Project Myth is a type of speech

This project called for me to read (several times) Roland Barthes essay Myth Today  and to consider a number of questions:

  • Who was Minou Drouet and why does Barthes cite her?
  • Consider Barthes reference to a bunch of roses and a black pebble and find other examples of elements signifying passion, emotions,or other objects or events from images I know.
  • Myth changes the real into the ideological. Find an example of an image which exemplifies this.
  • Consider carefully the passage on meaning and form “The meaning is always their to present the form; the form is always there to outdistance the meaning’. Annotate and artwork to illustrate my thoughts on this passage.

Minou Drouet was a child prodigy who published a book of poems Arbre Mon Ami (Tree my friend) in 1957 – the year Barthes published Mythologies. There was much controversy at the time as to whether Drouet wrote the poems herself or whether she was assisted by her parents. I suspect that Barthes refers to her because her poetry transformed real objects into myths. Trees took on a meaning beyond that of the tree. I also wonder if Barthes considered Drouet herself to be a myth, signifying the idea of the child genius. It is also clear that the Drouet affair was a major news item at the time Barthes was producing his work and this may have been a current affairs issue which intrigued him.

When considering how elements within an image can signify passion, emotions etc I thought about the way in which portrait painters have incorporated elements within their works to present a broader picture of their subjects. Holbein’s The Ambassadors is an excellent example of this.

The Ambassadors by Holbein

This image incorporates a multiplicity of references. The globe signifies the international nature of the role of the subjects, the lute and the books testifies to the fact that they are cultured men and the skull signifies the inevitability of death. It is a memento mori (Holbein has disguised this such that when the painting is viewed from the front it appears as a slash across the mid bottom of the frame, but from the side it is revealed as a skull).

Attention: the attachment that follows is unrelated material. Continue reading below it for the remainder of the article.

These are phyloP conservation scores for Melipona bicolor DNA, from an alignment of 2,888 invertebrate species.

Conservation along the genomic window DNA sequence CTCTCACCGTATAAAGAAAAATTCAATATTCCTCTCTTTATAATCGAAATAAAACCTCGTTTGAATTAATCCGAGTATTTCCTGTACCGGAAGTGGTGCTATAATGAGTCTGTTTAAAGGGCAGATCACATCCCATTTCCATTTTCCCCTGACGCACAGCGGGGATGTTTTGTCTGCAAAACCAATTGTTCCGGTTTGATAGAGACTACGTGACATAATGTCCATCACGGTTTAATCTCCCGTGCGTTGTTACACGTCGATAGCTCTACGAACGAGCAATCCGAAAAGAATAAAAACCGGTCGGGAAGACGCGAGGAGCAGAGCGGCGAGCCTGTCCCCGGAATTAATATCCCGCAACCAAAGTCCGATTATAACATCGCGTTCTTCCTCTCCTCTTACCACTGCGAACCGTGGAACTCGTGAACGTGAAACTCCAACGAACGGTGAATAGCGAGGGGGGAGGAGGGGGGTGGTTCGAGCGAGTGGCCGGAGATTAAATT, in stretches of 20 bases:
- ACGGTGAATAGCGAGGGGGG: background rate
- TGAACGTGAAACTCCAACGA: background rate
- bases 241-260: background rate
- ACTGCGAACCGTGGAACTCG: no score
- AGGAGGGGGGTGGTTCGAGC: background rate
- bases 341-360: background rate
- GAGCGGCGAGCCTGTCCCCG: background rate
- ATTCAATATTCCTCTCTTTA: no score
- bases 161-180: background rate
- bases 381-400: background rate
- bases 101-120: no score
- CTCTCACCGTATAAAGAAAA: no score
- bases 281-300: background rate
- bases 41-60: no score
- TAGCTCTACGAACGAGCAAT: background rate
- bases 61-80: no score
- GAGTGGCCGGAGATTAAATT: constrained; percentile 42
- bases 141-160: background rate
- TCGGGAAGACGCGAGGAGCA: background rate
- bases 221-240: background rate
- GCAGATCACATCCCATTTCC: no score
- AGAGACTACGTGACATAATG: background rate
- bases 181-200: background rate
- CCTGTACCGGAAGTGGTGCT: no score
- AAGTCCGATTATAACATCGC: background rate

Magnum photographer Rene Burri’s iconic photograph of Che Guevara has come to stand for so much more that just a ‘Cuban with a cigar’. It signifies revolution and opposition to western capitalist imperialism. It is now a strong idealogical statement.

Che Guevara by Rene Burri

To understand what Barthes means by “The meaning is always their to present the form; the form is always there to outdistance the meaning” one needs first to understand the terms he is using. He defines ‘meaning’ to be a sign which has become the signifier in a myth and ‘form’ to be the signified. So in the case of the above photograph this means that the ‘Cuban with a cigar’ becomes the ‘meaning’ within the myth and the ideological concept of opposition to western capialist imperialism is the ‘form’. The combination of the two Barthes called the ‘signification’. When Barthes refers to ‘The meaning is always there to present the form’ he is stating that the ‘Cuban with a cigar’ is a signifier in a myth. By ‘the form is there to outdistance the meaning’ he is saying that the ‘form’ takes on a meaning beyond the original concept of the ‘meaning’. In other words the ‘form’ in the myth goes beyond ‘Cuban with a cigar’ to stand for the idealogical concept of opposition to western capitalist imperialism.

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